For months now, people have been toting around hand sanitizer and slathering it on anytime they touch a shared surface or object in public. We all know that hand sanitizer can help kill germs (including SARS-CoV-2, the coronavirus that causes COVID-19), but there may be some major errors we’re making when applying the product.
“There is no doubt that hand sanitizers are a convenient and handy resource to assist in mitigating the spread of infectious disease. However, it is not a ‘cure all,’” said K.C. Rondello, an epidemiologist and clinical associate professor at Adelphi University’s College of Nursing and Public Health. “There are many limitations to its use, so consumers must be aware of these caveats in order to utilize hand sanitizers in the most effective way.”
Here are a few hand sanitizer mistakes and tips on how to course-correct, according to experts:
1. You’re using the wrong kind of sanitizer
Not all hand sanitizers are created equal. Rondello recommended using sanitizers that “contain at least 60% ethyl alcohol or 70% isopropyl alcohol” since those most effectively eliminate germs.
You should also read the label of the product to determine if its active ingredients kill bacteria, viruses, both or neither, he said.
“Using a product that is only bactericidal may give you a false sense of security, as it provides no protection from viral pathogens like SARS-CoV-2,” Rondello told HuffPost, adding that some products, such as baby wipes, may not even be antimicrobial at all. “They may have some use in deodorizing and removing visible soil, but they will not have a meaningful effect on SARS-CoV-2.”
Avoid brands that contain methanol, which “can be toxic when absorbed through the skin or ingested,” said Makeda Robinson, a virologist who has studied the Zika virus, MERS and now SARS-CoV-2.
And make sure to check if your hand sanitizer is on the list of brands that have been recalled by the Food and Drug Administration.
2. You’re not using your sanitizer for long enough
You know how you should be washing your hands for a full 20 seconds, enough for you to hum through the “Happy Birthday” song twice from start to finish? Well, you should also be doing this to some degree when you’re applying hand sanitizer as well, said Aaron Glatt, chair of the Department of Medicine and chief of infectious diseases at Mount Sinai South Nassau in Oceanside, New York.
You should rub sanitizer into your hands for 20 to 30 seconds and make sure to “rub it in until it’s all gone,” Glatt told HuffPost.
3. You’re using too little
Not using enough hand sanitizer could mean that you are not successfully cleansing, Glatt said.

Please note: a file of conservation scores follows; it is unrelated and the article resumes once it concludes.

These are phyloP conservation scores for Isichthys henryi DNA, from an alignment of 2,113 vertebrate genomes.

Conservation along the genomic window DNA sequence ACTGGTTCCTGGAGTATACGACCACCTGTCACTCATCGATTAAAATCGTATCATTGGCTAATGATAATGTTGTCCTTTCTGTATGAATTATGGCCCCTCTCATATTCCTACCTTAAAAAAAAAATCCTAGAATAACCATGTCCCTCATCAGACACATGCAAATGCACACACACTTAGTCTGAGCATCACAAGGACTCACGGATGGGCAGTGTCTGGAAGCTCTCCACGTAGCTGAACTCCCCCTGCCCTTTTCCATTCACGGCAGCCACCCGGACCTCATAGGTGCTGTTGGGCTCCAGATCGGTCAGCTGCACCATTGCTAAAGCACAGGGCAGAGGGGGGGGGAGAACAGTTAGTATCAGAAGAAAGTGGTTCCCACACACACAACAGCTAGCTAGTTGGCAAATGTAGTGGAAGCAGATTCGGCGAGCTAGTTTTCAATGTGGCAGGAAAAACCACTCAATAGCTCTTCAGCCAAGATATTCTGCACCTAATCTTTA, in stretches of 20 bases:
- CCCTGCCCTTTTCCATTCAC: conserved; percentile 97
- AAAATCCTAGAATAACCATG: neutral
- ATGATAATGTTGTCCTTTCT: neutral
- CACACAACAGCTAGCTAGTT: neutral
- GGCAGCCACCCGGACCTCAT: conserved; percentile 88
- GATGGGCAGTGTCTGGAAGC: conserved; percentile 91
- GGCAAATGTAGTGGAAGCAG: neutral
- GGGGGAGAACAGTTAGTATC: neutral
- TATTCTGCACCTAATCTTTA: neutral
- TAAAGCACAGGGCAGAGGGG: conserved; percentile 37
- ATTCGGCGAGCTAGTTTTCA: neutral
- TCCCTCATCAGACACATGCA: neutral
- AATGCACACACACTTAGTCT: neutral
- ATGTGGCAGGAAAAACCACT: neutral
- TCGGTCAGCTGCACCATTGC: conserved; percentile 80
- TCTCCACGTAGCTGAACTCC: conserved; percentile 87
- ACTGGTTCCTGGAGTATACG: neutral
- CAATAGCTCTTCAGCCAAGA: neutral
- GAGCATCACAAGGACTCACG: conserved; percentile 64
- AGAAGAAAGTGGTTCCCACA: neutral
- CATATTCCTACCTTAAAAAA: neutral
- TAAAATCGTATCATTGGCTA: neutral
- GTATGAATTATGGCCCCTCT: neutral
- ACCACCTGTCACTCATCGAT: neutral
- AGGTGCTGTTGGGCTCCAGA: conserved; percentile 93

People often think that getting excess product off the spout or even just using a small droplet is fine. In reality, “you should push out roughly the size of a quarter or a nickel,” the epidemiologist said.
For those larger pump containers that are frequently found by the cash registers in stores, Glatt said a full push down on the pump should be sufficient.
4. You’re not getting every area of your hands
Any part of your hands that you leave unsanitized can carry particles of the virus. So even if you only touched something with one finger, you should always properly sanitize your whole hands — front to back — to be safe.
For example, say you pick up a pen between two fingers and sign a credit card receipt. Don’t just rub hand sanitizer around on those fingers. Cover your whole hands, including fingers and fingernails. In fact, you should “scratch your palms while still wet to get some product under the nails,” said Charles Bailey, the medical director for infection prevention at St. Joseph Hospital and Mission Hospital in Orange County, California.
5. You’re not storing it correctly
“You should follow the manufacturer’s instructions in terms of the temperature it’s supposed to be kept at,” Glatt said of hand sanitizer, noting that the wrong temperature can affect a product’s potency. “You don’t put it in the refrigerator, and you don’t put it out in the sun.”
Griffith Hsu, senior medical adviser for the medical supply company Medivico, added that products “must be stored below 105 degrees, as heat can destabilize the sanitizer and render them ineffective.”
6. You’re not sanitizing before eating
You may clean your hands after picking up a carryout bag, but what about before you dig into the meal once you get home?
When it comes to hand sanitizing, how often you do it is very important. Glatt’s rule of thumb is that if you’re going to put your hands near your mouth, be safe and sanitize again.